Peak current 5.6 A, sinewave current, Irms 4 A Stored energy L I Irms (3x1Q-4)(5.6)(4) High frequency operation dictates ferrite material. 3F3 material has highest performance factor PF at 100 kHz. Double-E core chosen for core shape. Double-E core with a 1 cm meets requirements. kcu Jrms B Aw Acore * 0 0125 0 0068 for kcu > 0.3 Database output R0 9.8 C W and Psp 237 mW cm3 Core flux density B 170 mT from database. No Idc, Bpeak 170 mT. Litz wire used, so 0.3. 6 A mm Acu (4 A) (6 A mm2) Q.67...

## Iterative Inductor Design Procedure

Iterative design procedure essentially consists of constructing the core database until a suitable core is found. Choose core material and shape and conductor type as usual. Use stored energy relation to find an initial area product AwAc and thus an Use initial values of Jrms 2-4 A mm2 Use initial core size estimate (value of a in double-E core example) to find corrected values of Jrms and Bac and thus corrected value Compare kcu Jrms B Aw Acore with L I Irms and iterate as needed into proper

## Iterative Transformer Design Procedure

Iterative design procedure essentially consists of constructing the core database until a suitable core is found. Choose core material and shape and conductor type as usual. Use V - I rating to find an initial area product AwAc and thus an initial core size. Use initial values of Jrms 2-4 A mmz Use initial core size estimate (value of a in double-E core example) to find corrected values of Jrms and Bac and thus corrected 2 Vpri Ipri and iterate as needed into proper size is found.

## Magnetic Component Design Responsibility of Circuit Designer

Ratings for inductors and transformers in power electronic circuits vary too much for commercial vendors to stock full range of standard parts. Instead only magnetic cores are available in a wide range of sizes, geometries, and materials as standard parts. Circuit designer must design the inductor transformer for the particular application. 1. Selecting appropriate core material, geometry, and size 2. Selecting appropriate copper winding parameters wire type, size, and number of turns.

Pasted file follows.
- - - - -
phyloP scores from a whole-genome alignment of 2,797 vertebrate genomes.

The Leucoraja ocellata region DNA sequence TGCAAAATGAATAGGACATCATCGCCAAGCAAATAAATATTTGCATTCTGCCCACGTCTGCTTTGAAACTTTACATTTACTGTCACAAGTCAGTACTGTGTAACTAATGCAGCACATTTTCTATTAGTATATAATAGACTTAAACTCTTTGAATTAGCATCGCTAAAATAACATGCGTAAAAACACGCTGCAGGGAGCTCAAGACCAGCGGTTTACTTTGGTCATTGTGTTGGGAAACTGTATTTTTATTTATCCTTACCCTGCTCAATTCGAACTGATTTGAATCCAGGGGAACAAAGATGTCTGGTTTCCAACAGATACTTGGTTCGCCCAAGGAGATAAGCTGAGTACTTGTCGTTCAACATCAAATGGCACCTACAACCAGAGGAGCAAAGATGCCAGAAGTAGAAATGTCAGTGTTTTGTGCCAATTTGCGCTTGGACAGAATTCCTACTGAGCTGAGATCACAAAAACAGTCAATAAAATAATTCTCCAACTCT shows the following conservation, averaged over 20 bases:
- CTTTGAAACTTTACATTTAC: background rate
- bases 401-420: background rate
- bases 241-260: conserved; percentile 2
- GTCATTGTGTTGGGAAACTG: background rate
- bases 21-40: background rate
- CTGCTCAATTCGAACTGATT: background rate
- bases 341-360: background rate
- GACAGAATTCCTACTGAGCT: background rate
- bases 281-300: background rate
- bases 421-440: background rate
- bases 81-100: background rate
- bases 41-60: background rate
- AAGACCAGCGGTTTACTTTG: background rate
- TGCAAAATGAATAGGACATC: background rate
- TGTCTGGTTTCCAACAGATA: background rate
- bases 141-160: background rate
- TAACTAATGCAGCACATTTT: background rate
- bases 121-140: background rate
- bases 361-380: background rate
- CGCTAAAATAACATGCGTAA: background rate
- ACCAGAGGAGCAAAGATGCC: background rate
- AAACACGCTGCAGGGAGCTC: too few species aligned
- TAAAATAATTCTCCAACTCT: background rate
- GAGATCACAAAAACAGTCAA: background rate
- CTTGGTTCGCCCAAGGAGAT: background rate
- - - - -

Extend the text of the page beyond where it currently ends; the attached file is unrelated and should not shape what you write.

## Optimization of Solid Conductor Windings

Locus of minimum total loss 1.5 dc loss Locus of minimum total loss 1.5 dc loss Nomalized power dissipation p' FRRdc Conductor height diameter F copper layer factor F b bo for rectangular conductors F d do for round conductors h effective conductor height Transformer leakage inductance causes overvoltages across power switches at turn-off. Leakage inductance caused by magnetic flux which does not completely link primary and secondary windings. Direction and relative magnitude of leakage...

## Power Dissipation in Windings

Average power per unit volume of copper dissipated in c pper winding Pcu,sp Pcu (Jrms)2 where Jrms Irms Acu and pcu copper resistivity. Average power dissipated per unit volume of winding pw,sp kcu Pcu (Jrms)2 Vcu k Vw where Vcu total volume of copper in the winding and Vw total volume of the winding. N number of turns Acu cross-sectional area of copper conductor from which winding is made Lw bw lw Aw b , lw area of winding window. kcu 0.3 for Leitz wire kcu 0.6 for round conductors kcu 0.7-0.8...

## Quantitative Description of Core Losses

Eddy current loss plus hysteresis loss core loss. Empirical equation - Pmsp k fa Bac f frequency of applied field. Bac base-to-peak value of applied ac field. k, a, and d are constants which vary from material to material Pm,sp 15x10-6 f13 Bacl2'5 mW cm3 for 3F3 ferrite. (f in kHz and B in mT) Pm,sp 3.2x10-6 f18 Bacl2 mW cm3 METGLAS 2705M (f in kHz and B in mT) Example 3F3 ferrite with f 100 kHz and Bac 100 mT, Pm,sp 60

## Review of Inductor Fundamentals

No core losses or copper winding losses Linearized B-H curve for core with mm > > mo lm > > g and A > > g2 Magnetic circuit approximations (flux uniform over core cross-section, no fringing flux) Hm lm + Hg g N I (Ampere's Law) Bm A Bg A f (Continuity of flux mm Hm Bm (linearized B-H curve)

## Scaling of Core Flux Density and Winding Current Density

Power per unit volume, Psp, dissipated in magnetic component is Psp k a k1 constant and a core scaling dimension. surface-to-ambient thermal resistance of component. For optimal design Pw sp Pc sp Psp Ts - Ta ' R0sa proportional to a2 and (Vw + Vc) Plots of Jrms , Bac , and Psp versus core size (scale factor a) for a specific core material, geometry, frequency, and Ts - Ta value very useful for picking appropriate core size and winding conductor size.

## Setting DoubleE Core Airgap Length

Set total airgap length Lg so that Bpeak generated at the peak current Ipeak- Lg Ng g Ng number of distributed gaps each of length g. Distributed gaps used to minimize amount of flux fringing into winding and thus causing additional eddy current losses. m,core ' ,xm,gap m,gap - Ag For a double-E core, Ag (a + Tp ) (d + rp ) Ng Ng Ag ad + (a + d) Ng Ng < < a Insertion of expression for Ag(Lg) into expression for Lg(Ag) and solving for Lg yields Above expression for Lg only valid for double-E...

## Simple Nonoptimal Inductor Design Method